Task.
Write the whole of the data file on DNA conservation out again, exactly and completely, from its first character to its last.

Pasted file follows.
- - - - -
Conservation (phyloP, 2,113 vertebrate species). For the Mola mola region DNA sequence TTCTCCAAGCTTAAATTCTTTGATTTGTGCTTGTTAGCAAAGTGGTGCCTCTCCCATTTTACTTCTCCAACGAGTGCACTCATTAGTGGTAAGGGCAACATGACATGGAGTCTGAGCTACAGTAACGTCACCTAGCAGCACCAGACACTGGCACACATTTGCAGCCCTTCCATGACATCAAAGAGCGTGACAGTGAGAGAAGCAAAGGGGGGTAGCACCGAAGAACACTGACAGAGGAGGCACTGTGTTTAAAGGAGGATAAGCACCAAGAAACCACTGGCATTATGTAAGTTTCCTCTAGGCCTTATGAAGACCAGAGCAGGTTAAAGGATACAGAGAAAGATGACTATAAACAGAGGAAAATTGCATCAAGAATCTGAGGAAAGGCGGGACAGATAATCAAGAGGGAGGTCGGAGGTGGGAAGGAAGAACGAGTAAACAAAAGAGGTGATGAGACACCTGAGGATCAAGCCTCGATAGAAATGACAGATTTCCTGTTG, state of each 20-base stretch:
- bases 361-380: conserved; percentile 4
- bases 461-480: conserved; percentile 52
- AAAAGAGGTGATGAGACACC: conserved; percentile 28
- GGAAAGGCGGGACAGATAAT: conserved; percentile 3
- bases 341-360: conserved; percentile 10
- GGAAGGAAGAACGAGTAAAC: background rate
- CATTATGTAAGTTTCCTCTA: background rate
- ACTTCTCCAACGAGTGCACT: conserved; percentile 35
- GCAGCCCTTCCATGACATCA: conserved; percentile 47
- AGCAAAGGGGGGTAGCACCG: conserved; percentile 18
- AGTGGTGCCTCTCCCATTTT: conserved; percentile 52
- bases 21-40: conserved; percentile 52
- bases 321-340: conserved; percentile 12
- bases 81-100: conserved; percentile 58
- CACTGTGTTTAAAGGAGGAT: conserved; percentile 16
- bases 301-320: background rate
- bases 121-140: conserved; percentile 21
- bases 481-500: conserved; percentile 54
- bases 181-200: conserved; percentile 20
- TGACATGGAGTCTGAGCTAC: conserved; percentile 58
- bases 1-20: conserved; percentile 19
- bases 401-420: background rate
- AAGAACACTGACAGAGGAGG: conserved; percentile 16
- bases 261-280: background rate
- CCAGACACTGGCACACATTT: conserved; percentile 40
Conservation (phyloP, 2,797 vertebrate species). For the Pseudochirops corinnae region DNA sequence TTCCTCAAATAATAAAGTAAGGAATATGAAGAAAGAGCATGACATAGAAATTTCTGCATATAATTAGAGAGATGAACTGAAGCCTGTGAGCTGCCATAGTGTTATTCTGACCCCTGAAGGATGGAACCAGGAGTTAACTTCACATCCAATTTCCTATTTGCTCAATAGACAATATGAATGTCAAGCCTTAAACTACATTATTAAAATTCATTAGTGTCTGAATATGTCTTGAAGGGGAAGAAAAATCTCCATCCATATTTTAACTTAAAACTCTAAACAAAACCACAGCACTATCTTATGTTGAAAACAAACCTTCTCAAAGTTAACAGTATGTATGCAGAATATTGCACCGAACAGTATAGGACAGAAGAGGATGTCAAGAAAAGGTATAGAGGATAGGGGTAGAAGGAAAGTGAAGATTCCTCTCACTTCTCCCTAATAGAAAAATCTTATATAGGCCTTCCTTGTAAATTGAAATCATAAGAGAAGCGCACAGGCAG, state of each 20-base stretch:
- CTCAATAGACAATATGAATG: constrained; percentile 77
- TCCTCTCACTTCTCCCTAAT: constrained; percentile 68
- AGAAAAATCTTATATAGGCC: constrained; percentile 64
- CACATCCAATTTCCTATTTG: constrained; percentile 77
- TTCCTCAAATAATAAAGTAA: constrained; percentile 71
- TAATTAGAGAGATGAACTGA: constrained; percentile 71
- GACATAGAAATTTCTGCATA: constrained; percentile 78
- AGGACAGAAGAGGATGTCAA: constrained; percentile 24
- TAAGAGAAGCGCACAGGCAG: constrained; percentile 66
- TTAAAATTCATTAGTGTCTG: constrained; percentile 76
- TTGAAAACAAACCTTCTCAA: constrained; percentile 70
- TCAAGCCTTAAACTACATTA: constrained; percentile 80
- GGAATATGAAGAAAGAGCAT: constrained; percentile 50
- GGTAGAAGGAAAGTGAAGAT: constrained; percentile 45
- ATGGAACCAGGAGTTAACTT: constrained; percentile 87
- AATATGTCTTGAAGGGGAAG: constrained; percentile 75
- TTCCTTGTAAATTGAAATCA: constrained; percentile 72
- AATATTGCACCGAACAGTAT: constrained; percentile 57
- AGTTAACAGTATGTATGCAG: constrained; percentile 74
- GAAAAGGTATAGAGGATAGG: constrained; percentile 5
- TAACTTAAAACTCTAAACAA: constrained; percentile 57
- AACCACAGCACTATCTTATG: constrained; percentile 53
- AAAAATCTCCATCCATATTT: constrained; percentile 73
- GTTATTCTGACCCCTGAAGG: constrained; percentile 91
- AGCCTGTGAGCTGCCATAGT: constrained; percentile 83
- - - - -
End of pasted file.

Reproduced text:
Conservation (phyloP, 2,113 vertebrate species). For the Mola mola region DNA sequence TTCTCCAAGCTTAAATTCTTTGATTTGTGCTTGTTAGCAAAGTGGTGCCTCTCCCATTTTACTTCTCCAACGAGTGCACTCATTAGTGGTAAGGGCAACATGACATGGAGTCTGAGCTACAGTAACGTCACCTAGCAGCACCAGACACTGGCACACATTTGCAGCCCTTCCATGACATCAAAGAGCGTGACAGTGAGAGAAGCAAAGGGGGGTAGCACCGAAGAACACTGACAGAGGAGGCACTGTGTTTAAAGGAGGATAAGCACCAAGAAACCACTGGCATTATGTAAGTTTCCTCTAGGCCTTATGAAGACCAGAGCAGGTTAAAGGATACAGAGAAAGATGACTATAAACAGAGGAAAATTGCATCAAGAATCTGAGGAAAGGCGGGACAGATAATCAAGAGGGAGGTCGGAGGTGGGAAGGAAGAACGAGTAAACAAAAGAGGTGATGAGACACCTGAGGATCAAGCCTCGATAGAAATGACAGATTTCCTGTTG, state of each 20-base stretch:
- bases 361-380: conserved; percentile 4
- bases 461-480: conserved; percentile 52
- AAAAGAGGTGATGAGACACC: conserved; percentile 28
- GGAAAGGCGGGACAGATAAT: conserved; percentile 3
- bases 341-360: conserved; percentile 10
- GGAAGGAAGAACGAGTAAAC: background rate
- CATTATGTAAGTTTCCTCTA: background rate
- ACTTCTCCAACGAGTGCACT: conserved; percentile 35
- GCAGCCCTTCCATGACATCA: conserved; percentile 47
- AGCAAAGGGGGGTAGCACCG: conserved; percentile 18
- AGTGGTGCCTCTCCCATTTT: conserved; percentile 52
- bases 21-40: conserved; percentile 52
- bases 321-340: conserved; percentile 12
- bases 81-100: conserved; percentile 58
- CACTGTGTTTAAAGGAGGAT: conserved; percentile 16
- bases 301-320: background rate
- bases 121-140: conserved; percentile 21
- bases 481-500: conserved; percentile 54
- bases 181-200: conserved; percentile 20
- TGACATGGAGTCTGAGCTAC: conserved; percentile 58
- bases 1-20: conserved; percentile 19
- bases 401-420: background rate
- AAGAACACTGACAGAGGAGG: conserved; percentile 16
- bases 261-280: background rate
- CCAGACACTGGCACACATTT: conserved; percentile 40
Conservation (phyloP, 2,797 vertebrate species). For the Pseudochirops corinnae region DNA sequence TTCCTCAAATAATAAAGTAAGGAATATGAAGAAAGAGCATGACATAGAAATTTCTGCATATAATTAGAGAGATGAACTGAAGCCTGTGAGCTGCCATAGTGTTATTCTGACCCCTGAAGGATGGAACCAGGAGTTAACTTCACATCCAATTTCCTATTTGCTCAATAGACAATATGAATGTCAAGCCTTAAACTACATTATTAAAATTCATTAGTGTCTGAATATGTCTTGAAGGGGAAGAAAAATCTCCATCCATATTTTAACTTAAAACTCTAAACAAAACCACAGCACTATCTTATGTTGAAAACAAACCTTCTCAAAGTTAACAGTATGTATGCAGAATATTGCACCGAACAGTATAGGACAGAAGAGGATGTCAAGAAAAGGTATAGAGGATAGGGGTAGAAGGAAAGTGAAGATTCCTCTCACTTCTCCCTAATAGAAAAATCTTATATAGGCCTTCCTTGTAAATTGAAATCATAAGAGAAGCGCACAGGCAG, state of each 20-base stretch:
- CTCAATAGACAATATGAATG: constrained; percentile 77
- TCCTCTCACTTCTCCCTAAT: constrained; percentile 68
- AGAAAAATCTTATATAGGCC: constrained; percentile 64
- CACATCCAATTTCCTATTTG: constrained; percentile 77
- TTCCTCAAATAATAAAGTAA: constrained; percentile 71
- TAATTAGAGAGATGAACTGA: constrained; percentile 71
- GACATAGAAATTTCTGCATA: constrained; percentile 78
- AGGACAGAAGAGGATGTCAA: constrained; percentile 24
- TAAGAGAAGCGCACAGGCAG: constrained; percentile 66
- TTAAAATTCATTAGTGTCTG: constrained; percentile 76
- TTGAAAACAAACCTTCTCAA: constrained; percentile 70
- TCAAGCCTTAAACTACATTA: constrained; percentile 80
- GGAATATGAAGAAAGAGCAT: constrained; percentile 50
- GGTAGAAGGAAAGTGAAGAT: constrained; percentile 45
- ATGGAACCAGGAGTTAACTT: constrained; percentile 87
- AATATGTCTTGAAGGGGAAG: constrained; percentile 75
- TTCCTTGTAAATTGAAATCA: constrained; percentile 72
- AATATTGCACCGAACAGTAT: constrained; percentile 57
- AGTTAACAGTATGTATGCAG: constrained; percentile 74
- GAAAAGGTATAGAGGATAGG: constrained; percentile 5
- TAACTTAAAACTCTAAACAA: constrained; percentile 57
- AACCACAGCACTATCTTATG: constrained; percentile 53
- AAAAATCTCCATCCATATTT: constrained; percentile 73
- GTTATTCTGACCCCTGAAGG: constrained; percentile 91
- AGCCTGTGAGCTGCCATAGT: constrained; percentile 83